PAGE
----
Amman, Jordan (31st August 2013) – The Amman Symphony Orchestra (ASO) was formed in 2007 from the core of the National Music Conservatory, one of King Hussein Foundation’s major cultural institutions, and performed for six seasons with support from Greater Amman Municipality. Since the official disbandment of the ASO last year due to financial issues, players in the revered ensemble have taken as many opportunities as possible to showcase their incredible talent through collaboration. Esteemed members of the Amman Symphony Orchestra returned to the stage to perform alongside the Palestine Youth Orchestra (PYO) in a landmark event at one of Amman's historic gems.
The concert was a highlight of this year's Amman Citadel Festival, which is organized by Friends of Jordan Festivals and introduces acts ranging from performance art to Arabic pop music. The audience in the majestic concert hall was buzzing with excitement as ASO's beloved members took the stage, accompanied by young musicians representing the Middle East and Palestinian Diaspora. The audience relished the carefully-curated program, which spanned from east to west with lively selections from Giuseppe Verdi's oeuvre to complex compositions from Algerian musician Salim Dada.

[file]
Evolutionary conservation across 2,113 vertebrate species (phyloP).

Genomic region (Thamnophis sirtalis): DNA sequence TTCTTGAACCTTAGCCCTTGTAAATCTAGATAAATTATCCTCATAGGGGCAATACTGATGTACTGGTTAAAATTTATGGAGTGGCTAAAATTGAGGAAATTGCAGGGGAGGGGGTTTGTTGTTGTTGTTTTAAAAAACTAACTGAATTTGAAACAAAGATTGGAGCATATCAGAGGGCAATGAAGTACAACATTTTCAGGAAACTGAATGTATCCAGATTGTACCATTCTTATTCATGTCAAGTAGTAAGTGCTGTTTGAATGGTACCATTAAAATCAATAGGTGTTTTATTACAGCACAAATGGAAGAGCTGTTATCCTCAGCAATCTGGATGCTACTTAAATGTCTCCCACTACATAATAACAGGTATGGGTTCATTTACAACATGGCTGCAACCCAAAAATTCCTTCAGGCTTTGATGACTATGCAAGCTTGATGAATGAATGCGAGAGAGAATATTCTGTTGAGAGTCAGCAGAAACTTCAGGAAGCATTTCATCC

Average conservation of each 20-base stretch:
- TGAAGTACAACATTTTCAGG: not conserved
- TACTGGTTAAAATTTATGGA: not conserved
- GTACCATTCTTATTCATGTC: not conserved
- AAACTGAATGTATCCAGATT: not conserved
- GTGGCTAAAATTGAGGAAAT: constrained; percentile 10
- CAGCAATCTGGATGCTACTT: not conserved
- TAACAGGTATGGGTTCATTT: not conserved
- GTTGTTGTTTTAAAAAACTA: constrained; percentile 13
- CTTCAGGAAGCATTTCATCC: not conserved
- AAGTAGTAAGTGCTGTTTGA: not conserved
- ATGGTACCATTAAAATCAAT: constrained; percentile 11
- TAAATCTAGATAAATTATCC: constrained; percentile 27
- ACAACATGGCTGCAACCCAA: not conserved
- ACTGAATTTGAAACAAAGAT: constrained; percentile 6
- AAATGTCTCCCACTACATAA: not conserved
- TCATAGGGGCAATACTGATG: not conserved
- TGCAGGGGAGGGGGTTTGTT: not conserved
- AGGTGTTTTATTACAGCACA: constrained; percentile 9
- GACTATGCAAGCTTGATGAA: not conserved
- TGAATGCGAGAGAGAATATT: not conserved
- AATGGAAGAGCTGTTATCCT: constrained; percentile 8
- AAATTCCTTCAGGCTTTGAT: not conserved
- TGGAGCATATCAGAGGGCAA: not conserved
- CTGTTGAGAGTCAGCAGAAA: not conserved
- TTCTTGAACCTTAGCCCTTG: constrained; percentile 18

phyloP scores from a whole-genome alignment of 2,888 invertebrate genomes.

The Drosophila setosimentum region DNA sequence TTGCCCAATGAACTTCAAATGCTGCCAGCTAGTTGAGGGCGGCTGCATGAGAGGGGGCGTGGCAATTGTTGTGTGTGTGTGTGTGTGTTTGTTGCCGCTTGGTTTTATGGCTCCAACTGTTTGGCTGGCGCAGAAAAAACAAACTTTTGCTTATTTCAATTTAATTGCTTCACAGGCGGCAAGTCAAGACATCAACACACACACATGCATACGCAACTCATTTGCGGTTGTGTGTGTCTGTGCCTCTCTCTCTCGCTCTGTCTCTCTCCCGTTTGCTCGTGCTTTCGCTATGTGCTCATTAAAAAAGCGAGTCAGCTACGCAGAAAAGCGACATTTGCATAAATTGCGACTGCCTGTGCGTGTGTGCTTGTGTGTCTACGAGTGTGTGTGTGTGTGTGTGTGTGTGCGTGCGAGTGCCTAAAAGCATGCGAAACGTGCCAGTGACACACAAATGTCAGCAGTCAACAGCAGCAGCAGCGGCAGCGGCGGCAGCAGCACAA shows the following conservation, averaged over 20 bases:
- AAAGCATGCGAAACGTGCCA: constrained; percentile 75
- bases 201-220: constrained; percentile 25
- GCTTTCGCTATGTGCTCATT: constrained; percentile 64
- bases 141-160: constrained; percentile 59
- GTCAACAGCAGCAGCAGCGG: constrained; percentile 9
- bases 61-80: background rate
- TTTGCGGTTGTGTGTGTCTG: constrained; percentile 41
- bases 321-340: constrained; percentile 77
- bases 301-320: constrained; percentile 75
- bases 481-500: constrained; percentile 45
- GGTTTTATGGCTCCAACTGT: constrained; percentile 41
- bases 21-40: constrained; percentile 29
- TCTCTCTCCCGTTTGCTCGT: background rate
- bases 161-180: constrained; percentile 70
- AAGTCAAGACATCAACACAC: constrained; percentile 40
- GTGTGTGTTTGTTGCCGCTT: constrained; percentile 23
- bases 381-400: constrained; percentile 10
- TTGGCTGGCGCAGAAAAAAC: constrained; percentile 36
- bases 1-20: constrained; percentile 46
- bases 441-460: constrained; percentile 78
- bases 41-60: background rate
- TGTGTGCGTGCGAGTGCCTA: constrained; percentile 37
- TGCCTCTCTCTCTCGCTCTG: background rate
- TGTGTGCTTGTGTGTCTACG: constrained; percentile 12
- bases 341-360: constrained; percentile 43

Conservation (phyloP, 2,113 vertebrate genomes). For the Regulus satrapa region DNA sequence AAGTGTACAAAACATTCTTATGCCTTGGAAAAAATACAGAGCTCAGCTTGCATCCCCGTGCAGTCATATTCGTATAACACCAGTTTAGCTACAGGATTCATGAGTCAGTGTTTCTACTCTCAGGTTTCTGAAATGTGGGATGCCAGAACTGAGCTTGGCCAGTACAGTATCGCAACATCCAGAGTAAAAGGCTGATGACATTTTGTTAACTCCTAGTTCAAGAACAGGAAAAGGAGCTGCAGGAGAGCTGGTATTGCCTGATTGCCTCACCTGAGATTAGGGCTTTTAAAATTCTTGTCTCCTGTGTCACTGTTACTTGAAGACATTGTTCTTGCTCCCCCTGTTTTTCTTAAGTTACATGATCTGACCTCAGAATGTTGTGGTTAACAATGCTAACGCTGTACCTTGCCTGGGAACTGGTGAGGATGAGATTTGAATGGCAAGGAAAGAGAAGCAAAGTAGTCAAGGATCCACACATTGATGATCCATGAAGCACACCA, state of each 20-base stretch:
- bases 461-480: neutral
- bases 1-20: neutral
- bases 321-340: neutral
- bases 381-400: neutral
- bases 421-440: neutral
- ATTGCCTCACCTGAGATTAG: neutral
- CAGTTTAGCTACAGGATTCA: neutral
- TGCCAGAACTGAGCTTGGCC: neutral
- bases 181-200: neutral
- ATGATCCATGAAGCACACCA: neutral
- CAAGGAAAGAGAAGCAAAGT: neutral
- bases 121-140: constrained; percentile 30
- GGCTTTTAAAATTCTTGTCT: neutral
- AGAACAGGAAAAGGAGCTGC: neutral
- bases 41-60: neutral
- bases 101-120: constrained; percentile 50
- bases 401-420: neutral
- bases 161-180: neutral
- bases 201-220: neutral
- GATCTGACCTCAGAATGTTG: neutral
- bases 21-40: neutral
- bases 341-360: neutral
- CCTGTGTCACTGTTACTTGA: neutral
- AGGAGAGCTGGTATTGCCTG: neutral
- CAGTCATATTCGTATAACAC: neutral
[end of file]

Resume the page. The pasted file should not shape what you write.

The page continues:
Led by conductor Sian Edwards, four experts from the Amman Symphony Orchestra performed, including Alaa Jahshan on the clarinet, Hisham Al Hadrab on percussion, Lana Abusbeih on the viola, and Dana Abusbeih on cello. ASO's seasoned performers demonstrated their enthusiasm for performance – a passion witnessed in famous theaters and art venues in every corner of the world.
Despite both groups being long-established and celebrated internationally, they have a long history of unique struggles, such as ASO's ongoing quest for funding and PYO members' travel restrictions in the Middle East and Palestine. Despite these obstacles, they remain steadfastly committed to their parallel missions: promoting world-class music education and events, showcasing Middle Eastern instrumental styles, and spreading joy by performing classical compositions to an eager audience.